So Y’all.. You Weekly Walkawayers lets dive in: Verbal Control and Non-Verbal Unity in Negotiations: Lessons from the Google Monopoly Case!
God Darn it you guy all know that negotiations are a complex processes that requires careful planning, strategic communication, and a unified front.
So if you that how the hell can Google get it so wrong!?
There is no place for ‘The Cowboy’! You need to be planned. Plan. Plan. Plan.
Let’s take a look at the two most important learning points:
1. Planned Communication to Avoid Revealing Sensitive Information:
The sharing of information by the specialist, revealing the specific share of advertising revenue Google sends to Apple, demonstrates the critical need for planned communication during negotiations.
In negotiations, it is crucial to adhere to a carefully crafted strategy, only revealing information that strengthens your position and avoiding disclosures that could weaken it.
Unplanned, unscripted, sharing of information is detrimental to your negotiating position.
Uncontrolled talking just provides ammunition to your counterpart and compromises your tactical and strategic advantages.
You need to develop verbal control in your negotiations and your team must establish clear communication protocols.
This involves training your speakers and rehearsing talking points.
Plan what can be shared and what can not be shared. Agree upfront within the team what can be proposed and what can not be proposed.
Additionally, an understanding of potential pressure points and scenarios should be part of the preparation to prevent uncontrolled talking when put under pressure.
Stop thinking and Talking! This harms your negotiation position.
You must be proactive in predicting what your counterpart is going to ask and be ready; To Talk or not to Talk. To Share or not to Share. To Propose or not to Propose.
Here are some key considerations:
Silence: In negotiations, there is often a temptation to fill every silence with words. However, tactical silence can be a powerful tool to maintain control and avoid divulging sensitive information. Team members should be trained to resist the urge to provide unnecessary details and speak only when it is advantageous.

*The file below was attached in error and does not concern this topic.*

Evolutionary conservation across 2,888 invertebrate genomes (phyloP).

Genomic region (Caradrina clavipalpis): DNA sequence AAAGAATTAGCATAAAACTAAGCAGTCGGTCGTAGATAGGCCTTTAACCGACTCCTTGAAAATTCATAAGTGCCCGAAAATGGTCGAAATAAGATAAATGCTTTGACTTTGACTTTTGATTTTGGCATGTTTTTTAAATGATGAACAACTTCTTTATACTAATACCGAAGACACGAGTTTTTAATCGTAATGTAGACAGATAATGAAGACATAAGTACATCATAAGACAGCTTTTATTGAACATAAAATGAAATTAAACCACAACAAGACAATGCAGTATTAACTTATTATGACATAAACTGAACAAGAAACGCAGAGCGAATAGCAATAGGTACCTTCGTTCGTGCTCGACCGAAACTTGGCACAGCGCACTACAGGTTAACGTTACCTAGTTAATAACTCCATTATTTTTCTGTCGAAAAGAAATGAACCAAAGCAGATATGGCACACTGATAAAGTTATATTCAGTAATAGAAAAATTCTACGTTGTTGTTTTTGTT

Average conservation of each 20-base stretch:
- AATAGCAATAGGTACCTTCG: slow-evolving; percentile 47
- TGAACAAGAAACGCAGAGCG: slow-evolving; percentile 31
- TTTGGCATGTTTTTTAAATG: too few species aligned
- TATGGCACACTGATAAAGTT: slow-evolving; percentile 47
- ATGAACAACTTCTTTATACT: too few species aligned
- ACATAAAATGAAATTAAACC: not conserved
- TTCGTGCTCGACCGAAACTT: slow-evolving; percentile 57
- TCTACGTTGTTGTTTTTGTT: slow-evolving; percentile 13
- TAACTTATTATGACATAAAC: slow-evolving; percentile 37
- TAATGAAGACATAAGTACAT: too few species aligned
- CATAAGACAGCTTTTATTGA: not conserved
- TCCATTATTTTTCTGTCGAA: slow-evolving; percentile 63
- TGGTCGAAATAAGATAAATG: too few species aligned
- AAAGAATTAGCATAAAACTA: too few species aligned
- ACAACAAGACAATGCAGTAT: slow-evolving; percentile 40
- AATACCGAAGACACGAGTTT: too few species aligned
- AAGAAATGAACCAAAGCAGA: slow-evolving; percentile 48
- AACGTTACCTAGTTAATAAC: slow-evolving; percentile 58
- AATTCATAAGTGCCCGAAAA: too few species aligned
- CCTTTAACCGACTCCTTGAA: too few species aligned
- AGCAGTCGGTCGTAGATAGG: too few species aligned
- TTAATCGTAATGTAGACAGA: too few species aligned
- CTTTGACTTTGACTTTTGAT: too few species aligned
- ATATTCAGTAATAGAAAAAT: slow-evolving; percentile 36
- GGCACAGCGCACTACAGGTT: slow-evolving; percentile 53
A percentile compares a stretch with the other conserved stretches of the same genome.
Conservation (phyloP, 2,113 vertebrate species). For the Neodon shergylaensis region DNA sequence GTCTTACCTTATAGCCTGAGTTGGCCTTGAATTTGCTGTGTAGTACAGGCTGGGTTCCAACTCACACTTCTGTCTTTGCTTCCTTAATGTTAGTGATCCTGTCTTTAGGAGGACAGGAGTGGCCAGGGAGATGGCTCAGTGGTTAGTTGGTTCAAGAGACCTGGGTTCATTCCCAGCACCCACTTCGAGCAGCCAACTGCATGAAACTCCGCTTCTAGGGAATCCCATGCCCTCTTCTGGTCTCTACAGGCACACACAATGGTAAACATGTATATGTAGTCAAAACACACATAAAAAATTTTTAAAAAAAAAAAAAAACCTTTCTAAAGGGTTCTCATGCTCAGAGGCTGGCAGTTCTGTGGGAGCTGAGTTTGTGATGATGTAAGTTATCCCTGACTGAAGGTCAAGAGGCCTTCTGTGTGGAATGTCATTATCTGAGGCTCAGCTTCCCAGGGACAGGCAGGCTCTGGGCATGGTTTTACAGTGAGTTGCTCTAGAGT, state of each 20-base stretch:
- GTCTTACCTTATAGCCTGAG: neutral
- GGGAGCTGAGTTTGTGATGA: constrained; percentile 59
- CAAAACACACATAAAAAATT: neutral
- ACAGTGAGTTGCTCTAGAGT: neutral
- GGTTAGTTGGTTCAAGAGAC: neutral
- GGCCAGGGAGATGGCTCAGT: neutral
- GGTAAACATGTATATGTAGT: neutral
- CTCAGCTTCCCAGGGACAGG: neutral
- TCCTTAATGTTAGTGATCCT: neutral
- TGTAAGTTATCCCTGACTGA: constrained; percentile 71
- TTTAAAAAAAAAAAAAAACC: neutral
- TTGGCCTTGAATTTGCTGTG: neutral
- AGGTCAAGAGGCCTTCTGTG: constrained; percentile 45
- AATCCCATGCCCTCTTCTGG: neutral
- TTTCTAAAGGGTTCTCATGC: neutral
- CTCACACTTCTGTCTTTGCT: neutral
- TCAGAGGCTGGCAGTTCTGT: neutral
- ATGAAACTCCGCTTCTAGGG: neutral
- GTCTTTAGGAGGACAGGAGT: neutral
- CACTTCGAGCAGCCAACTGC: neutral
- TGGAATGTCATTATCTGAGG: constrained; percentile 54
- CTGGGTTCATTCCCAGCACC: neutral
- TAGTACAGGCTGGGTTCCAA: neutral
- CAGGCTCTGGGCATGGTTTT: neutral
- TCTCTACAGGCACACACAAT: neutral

Scripted Responses: Having scripted responses for potential sensitive questions can help team members stay on message and avoid unintentionally disclosing critical information. This ensures that the negotiating team presents a consistent and controlled narrative.
Preparation for Pressures: Negotiators should anticipate tough questions and be well-prepared to handle them. They need to become much more comfortable being uncomfortable! This includes scenario planning for unexpected inquiries and having a plan in place to gracefully deflect or navigate around sensitive topics.
Clear Communication Guidelines: Establishing clear guidelines on what information can and cannot be disclosed is essential. This should be communicated to all team members to prevent unintentional leaks. A unified and consistent message strengthens a negotiating position. All team members, especially experts and Senior Directors, should be aligned on the key points and messaging strategy. Inconsistencies will be exploited by the opposing party to undermine credibility. Their ego will be used against them. If they know the answer their ego and pride may make it very difficult for them to say…. “I Don’t Know”!
2. Control Over Non-Verbal Reactions:
The Google lawyer's visible flinch at the revealed information highlights the importance of maintaining control over your non-verbal reactions. Self control significantly impacts the perceived strength of your negotiating position. FACT!